Can Prime Minister Abiy Ahmed heal the Ailing Ethiopian Economy?
By Berhanu Tsegay
Tigrai Online, April 10, 2019
It is undeniable that a lot of changes have been seen with in a year since Abiy took power. Political, economic and to some extent social changes are made. However, directions of the changes are different. Under the political change, some plausible actions are taken. Despite it is a half-done, resolving the age-old animosity with Eritrea is undoubtedly a historic move accomplished by Dr. Abiy Ahmed. Additionally, calling all opposition political parties from abroad; opening the spectrum more wider for press-freedom as well as democracy; and releasing many prisoners (although debatable on political and criminal prisoners), all those deeds can averagely be categorized under positive measures that Abiy might be thanked for.
Under the societal impacts resulted in, various internal conflicts are being experienced. At this time, more than 3 million people are displaced due to widespread conflicts at different spots of the nation. This made Ethiopia the 1st in the world in number of Internally Displaced People.
When we look at the changes related to economy, it is unequivocal that for the last 10 years (before Dr. Abiy came to power), the country had been bringing double-digit economic growth rates, ranking among the few top in the world. Relying on these sustainable and fastest growth rates coupled with the overall sound economic performance, the World Bank (WB) and IMF used to report that Ethiopia would definitely attain the level of a middle-income economy by 2023 before 2025 when the former administration had planned.
However, the aforementioned economic performance has already begun to suddenly fade away currently owing to Abiy’s infant and handicapped administration which lacks experienced technocrat advisors in addition to his unclear direction and ambivalent rhetoric. Many slips of his tongue have cost him in swiftly accumulating dislikes on him by various categories of the societies.
Due to the PM’s unknown blueprint on his economic policy, the amount of incoming foreign investors is promptly abating at a breakneck speed. Consequently, foreign direct investment (FDI) of the country is by now endangered. Besides, because of the ever deteriorating peace and tranquility, even the existing foreign manufacturing companies’ exports are shrinking while substantial number of them are closing down and leaving the country.
Abiy’s administration has already encountered with acute shortage of hard currency. The black market exchange rate skyrocketed from around 30 to 39 birr per a US dollar. Recently, the government has announced that no more hard currency is available on its treasury excepting for few which are allocated only for importing medicine and fuel. As a consequence, the private sector could not obtain the required hard currency for Import-Export investments. This indicates a great blow is hovering on the macro-economy.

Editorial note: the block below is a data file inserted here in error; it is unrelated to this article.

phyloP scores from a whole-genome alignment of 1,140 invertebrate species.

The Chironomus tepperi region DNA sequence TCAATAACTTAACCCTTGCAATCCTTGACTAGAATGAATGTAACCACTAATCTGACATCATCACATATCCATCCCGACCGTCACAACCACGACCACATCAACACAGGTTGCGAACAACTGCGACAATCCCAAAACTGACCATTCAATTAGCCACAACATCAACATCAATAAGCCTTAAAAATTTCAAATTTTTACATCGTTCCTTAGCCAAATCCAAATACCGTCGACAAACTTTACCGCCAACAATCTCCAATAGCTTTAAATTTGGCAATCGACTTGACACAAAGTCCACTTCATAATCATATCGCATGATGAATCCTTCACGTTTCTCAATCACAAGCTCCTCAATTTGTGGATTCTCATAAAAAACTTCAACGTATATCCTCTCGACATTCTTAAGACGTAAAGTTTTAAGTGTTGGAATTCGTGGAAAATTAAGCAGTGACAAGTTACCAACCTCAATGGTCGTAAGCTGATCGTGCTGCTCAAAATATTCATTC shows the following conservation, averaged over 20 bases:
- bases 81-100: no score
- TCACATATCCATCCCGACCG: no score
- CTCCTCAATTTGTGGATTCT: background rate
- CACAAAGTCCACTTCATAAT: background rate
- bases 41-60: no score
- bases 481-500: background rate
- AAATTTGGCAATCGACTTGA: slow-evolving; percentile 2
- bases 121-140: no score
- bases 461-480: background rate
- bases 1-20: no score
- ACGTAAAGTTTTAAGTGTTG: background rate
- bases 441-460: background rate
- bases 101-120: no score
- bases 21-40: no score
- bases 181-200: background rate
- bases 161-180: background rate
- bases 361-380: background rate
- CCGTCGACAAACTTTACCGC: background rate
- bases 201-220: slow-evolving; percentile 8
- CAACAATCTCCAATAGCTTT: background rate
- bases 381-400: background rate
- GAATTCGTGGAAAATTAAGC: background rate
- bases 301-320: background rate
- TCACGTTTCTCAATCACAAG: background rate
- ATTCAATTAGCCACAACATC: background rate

In line with this, the prevalence of high urban unemployment, further weakening export, and worsening trade deficit are also stiff challenges where Dr. Abiy should devise remedies for. But, it seems beyond his range due to shortage of FDI on top of his poor aptitude to contrive alternative economic solutions. Henceforth, registering a double-digit economic growth looks like an unattainable and would only remain as a wishful thinking.
‘Hoping’ to minimize those macro-economy gaps, Abiy’s administration is currently taking impromptu austerity measures on some micro-economy sectors. For instance, the monthly fee charged for electricity power consumption (at household-level) has soared by an average price of more than 300%. This has created a great disgruntlement predominantly among the poor and middle-level urban dweller societies.
By the same token, the amounts of taxes imposed (mainly on the small and middle level private sector businesses) have also levied badly which further goaded the tax-payers and aggravated their frustrations on the newly crowned government. Equally, inflation rate on basic food items is also expeditiously mounting higher and higher at a daunting rate.
Few days ago, FAO reported that Ethiopia is listed among the top 8 countries which are stricken with chronic food starvation in the world. More than 8 million people in Ethiopia are currently in need of urgent food aid.
Even though, about 85% of the country’s population is directly dependent on subsistence agricultural activities, however almost all the PM’s economy-related speeches are typically delimited to merely urban (largely Addis Ababa’s) issues. He almost, if not utterly, is not taking in to account cases related with the agricultural sector which is characterized as backbone economy of the country. Abiy is repeatedly seen to pay visits to abroad, but he is not doing the same to the rural farmers. It seems that he has abandoned this large category of the population. So, it wouldn’t be wrong to tag him as a ‘PM of the urban’ or a ‘PM of the 15%’.
All in all, the high deviation between Abiy’s ambitious promises made during his early months in office and his practical ineffectiveness (cumulatively) at present has infuriated most of his former supporters. Consequently, currently, the number of his adherents is dwindling from time to time in a free-fall manner.
If the PM could not solve the ongoing economic crises and take a workable measure on the unprecedentedly ailing economy, obviously the country’s economy will fall into recession very soon and may easily revolve into economic-depression. As a result, the once, more-democracy demanding mass-protest staged last year, which paved a way for Abiy in holding power, may compel him to resign before toppled by a new wave of mass-protest criticizing his incompetence at least in stabilizing the spiraling down economy.